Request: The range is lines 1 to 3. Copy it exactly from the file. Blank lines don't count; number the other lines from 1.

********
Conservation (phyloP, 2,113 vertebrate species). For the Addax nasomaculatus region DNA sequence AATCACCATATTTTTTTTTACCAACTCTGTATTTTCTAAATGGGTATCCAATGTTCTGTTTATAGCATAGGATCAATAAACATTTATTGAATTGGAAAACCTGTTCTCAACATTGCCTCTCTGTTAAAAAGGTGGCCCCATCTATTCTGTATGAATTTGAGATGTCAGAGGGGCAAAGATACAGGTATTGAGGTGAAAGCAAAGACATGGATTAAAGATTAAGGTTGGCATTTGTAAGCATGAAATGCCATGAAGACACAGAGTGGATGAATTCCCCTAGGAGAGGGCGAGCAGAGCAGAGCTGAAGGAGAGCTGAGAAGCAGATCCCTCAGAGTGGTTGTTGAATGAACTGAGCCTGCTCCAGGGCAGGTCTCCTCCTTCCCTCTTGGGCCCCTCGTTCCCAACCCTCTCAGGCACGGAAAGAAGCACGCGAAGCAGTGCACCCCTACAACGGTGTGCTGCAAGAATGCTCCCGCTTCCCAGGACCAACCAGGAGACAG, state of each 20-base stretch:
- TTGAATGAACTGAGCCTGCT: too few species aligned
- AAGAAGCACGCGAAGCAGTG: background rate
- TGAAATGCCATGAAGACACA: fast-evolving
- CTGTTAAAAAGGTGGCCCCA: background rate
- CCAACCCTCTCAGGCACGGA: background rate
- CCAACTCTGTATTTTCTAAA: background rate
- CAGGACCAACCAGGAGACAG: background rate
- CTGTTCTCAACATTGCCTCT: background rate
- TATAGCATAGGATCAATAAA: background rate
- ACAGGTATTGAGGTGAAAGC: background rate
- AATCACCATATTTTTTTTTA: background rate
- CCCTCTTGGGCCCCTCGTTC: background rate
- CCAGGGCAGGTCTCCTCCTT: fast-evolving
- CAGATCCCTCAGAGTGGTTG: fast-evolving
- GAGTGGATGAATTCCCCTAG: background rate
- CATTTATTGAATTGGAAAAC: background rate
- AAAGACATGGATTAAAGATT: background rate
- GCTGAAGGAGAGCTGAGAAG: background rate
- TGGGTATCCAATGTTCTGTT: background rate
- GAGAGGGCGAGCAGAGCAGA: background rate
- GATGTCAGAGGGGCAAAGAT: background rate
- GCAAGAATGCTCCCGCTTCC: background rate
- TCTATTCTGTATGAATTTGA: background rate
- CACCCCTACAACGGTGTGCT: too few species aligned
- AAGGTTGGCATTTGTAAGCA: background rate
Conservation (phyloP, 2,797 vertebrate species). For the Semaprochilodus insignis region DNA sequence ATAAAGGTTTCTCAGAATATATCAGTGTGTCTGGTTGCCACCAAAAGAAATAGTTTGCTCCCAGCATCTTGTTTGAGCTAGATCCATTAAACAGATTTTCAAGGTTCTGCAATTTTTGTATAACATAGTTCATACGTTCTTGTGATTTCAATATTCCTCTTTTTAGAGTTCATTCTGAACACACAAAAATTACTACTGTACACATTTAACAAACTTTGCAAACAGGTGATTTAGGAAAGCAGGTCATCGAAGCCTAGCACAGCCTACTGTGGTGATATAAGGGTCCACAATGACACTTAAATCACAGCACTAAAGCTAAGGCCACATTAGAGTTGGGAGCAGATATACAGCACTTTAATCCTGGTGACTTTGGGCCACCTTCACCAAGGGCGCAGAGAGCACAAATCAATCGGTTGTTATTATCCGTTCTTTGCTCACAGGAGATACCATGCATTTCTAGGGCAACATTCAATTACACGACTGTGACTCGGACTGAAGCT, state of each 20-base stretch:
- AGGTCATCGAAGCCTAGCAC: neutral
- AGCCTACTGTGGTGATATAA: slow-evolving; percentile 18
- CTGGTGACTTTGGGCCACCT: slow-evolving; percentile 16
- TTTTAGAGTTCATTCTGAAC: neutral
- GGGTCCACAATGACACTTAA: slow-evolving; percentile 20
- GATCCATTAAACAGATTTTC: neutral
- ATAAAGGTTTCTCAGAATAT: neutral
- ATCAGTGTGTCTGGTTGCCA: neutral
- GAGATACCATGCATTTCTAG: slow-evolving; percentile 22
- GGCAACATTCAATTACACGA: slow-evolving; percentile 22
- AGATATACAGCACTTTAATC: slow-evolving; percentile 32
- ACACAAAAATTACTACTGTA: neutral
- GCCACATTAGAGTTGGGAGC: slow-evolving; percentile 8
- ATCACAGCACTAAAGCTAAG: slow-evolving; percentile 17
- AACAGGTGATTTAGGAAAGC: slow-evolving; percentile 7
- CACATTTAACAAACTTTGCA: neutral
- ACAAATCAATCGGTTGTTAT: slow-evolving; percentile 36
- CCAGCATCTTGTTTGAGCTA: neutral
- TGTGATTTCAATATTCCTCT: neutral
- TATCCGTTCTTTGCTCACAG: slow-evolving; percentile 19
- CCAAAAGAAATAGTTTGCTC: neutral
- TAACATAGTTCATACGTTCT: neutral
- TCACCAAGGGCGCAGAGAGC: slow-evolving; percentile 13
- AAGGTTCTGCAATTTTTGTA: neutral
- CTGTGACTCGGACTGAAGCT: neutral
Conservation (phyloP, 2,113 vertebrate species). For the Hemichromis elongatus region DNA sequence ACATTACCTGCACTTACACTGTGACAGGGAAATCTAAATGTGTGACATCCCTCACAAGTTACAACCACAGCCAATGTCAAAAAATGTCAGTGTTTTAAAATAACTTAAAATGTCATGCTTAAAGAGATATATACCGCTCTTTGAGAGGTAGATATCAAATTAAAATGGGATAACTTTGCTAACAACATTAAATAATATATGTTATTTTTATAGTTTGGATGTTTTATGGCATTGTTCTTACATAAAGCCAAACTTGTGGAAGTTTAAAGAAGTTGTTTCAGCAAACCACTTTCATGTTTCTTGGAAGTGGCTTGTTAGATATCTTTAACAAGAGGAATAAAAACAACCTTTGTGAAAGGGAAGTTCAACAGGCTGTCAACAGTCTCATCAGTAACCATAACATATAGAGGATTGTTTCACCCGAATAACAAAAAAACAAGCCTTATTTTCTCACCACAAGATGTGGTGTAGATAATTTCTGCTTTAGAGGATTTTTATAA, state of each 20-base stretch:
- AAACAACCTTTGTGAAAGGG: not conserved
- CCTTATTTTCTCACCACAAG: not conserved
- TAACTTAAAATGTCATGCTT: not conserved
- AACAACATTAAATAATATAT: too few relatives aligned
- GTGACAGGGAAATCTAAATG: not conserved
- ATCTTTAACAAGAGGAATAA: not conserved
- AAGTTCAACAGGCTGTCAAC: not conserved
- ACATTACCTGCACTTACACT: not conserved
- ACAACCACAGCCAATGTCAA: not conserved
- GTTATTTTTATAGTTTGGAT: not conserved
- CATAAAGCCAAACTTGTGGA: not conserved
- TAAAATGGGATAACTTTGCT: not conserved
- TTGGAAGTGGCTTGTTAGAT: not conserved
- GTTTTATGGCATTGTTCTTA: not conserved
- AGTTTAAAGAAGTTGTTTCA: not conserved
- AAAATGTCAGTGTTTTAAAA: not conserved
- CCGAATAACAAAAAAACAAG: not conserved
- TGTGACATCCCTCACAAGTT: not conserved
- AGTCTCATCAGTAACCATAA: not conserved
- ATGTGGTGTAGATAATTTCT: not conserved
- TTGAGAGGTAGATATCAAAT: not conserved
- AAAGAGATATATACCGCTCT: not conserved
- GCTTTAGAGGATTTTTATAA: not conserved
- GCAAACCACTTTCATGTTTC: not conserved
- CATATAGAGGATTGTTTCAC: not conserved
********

Conservation (phyloP, 2,113 vertebrate species). For the Addax nasomaculatus region DNA sequence AATCACCATATTTTTTTTTACCAACTCTGTATTTTCTAAATGGGTATCCAATGTTCTGTTTATAGCATAGGATCAATAAACATTTATTGAATTGGAAAACCTGTTCTCAACATTGCCTCTCTGTTAAAAAGGTGGCCCCATCTATTCTGTATGAATTTGAGATGTCAGAGGGGCAAAGATACAGGTATTGAGGTGAAAGCAAAGACATGGATTAAAGATTAAGGTTGGCATTTGTAAGCATGAAATGCCATGAAGACACAGAGTGGATGAATTCCCCTAGGAGAGGGCGAGCAGAGCAGAGCTGAAGGAGAGCTGAGAAGCAGATCCCTCAGAGTGGTTGTTGAATGAACTGAGCCTGCTCCAGGGCAGGTCTCCTCCTTCCCTCTTGGGCCCCTCGTTCCCAACCCTCTCAGGCACGGAAAGAAGCACGCGAAGCAGTGCACCCCTACAACGGTGTGCTGCAAGAATGCTCCCGCTTCCCAGGACCAACCAGGAGACAG, state of each 20-base stretch:
- TTGAATGAACTGAGCCTGCT: too few species aligned
- AAGAAGCACGCGAAGCAGTG: background rate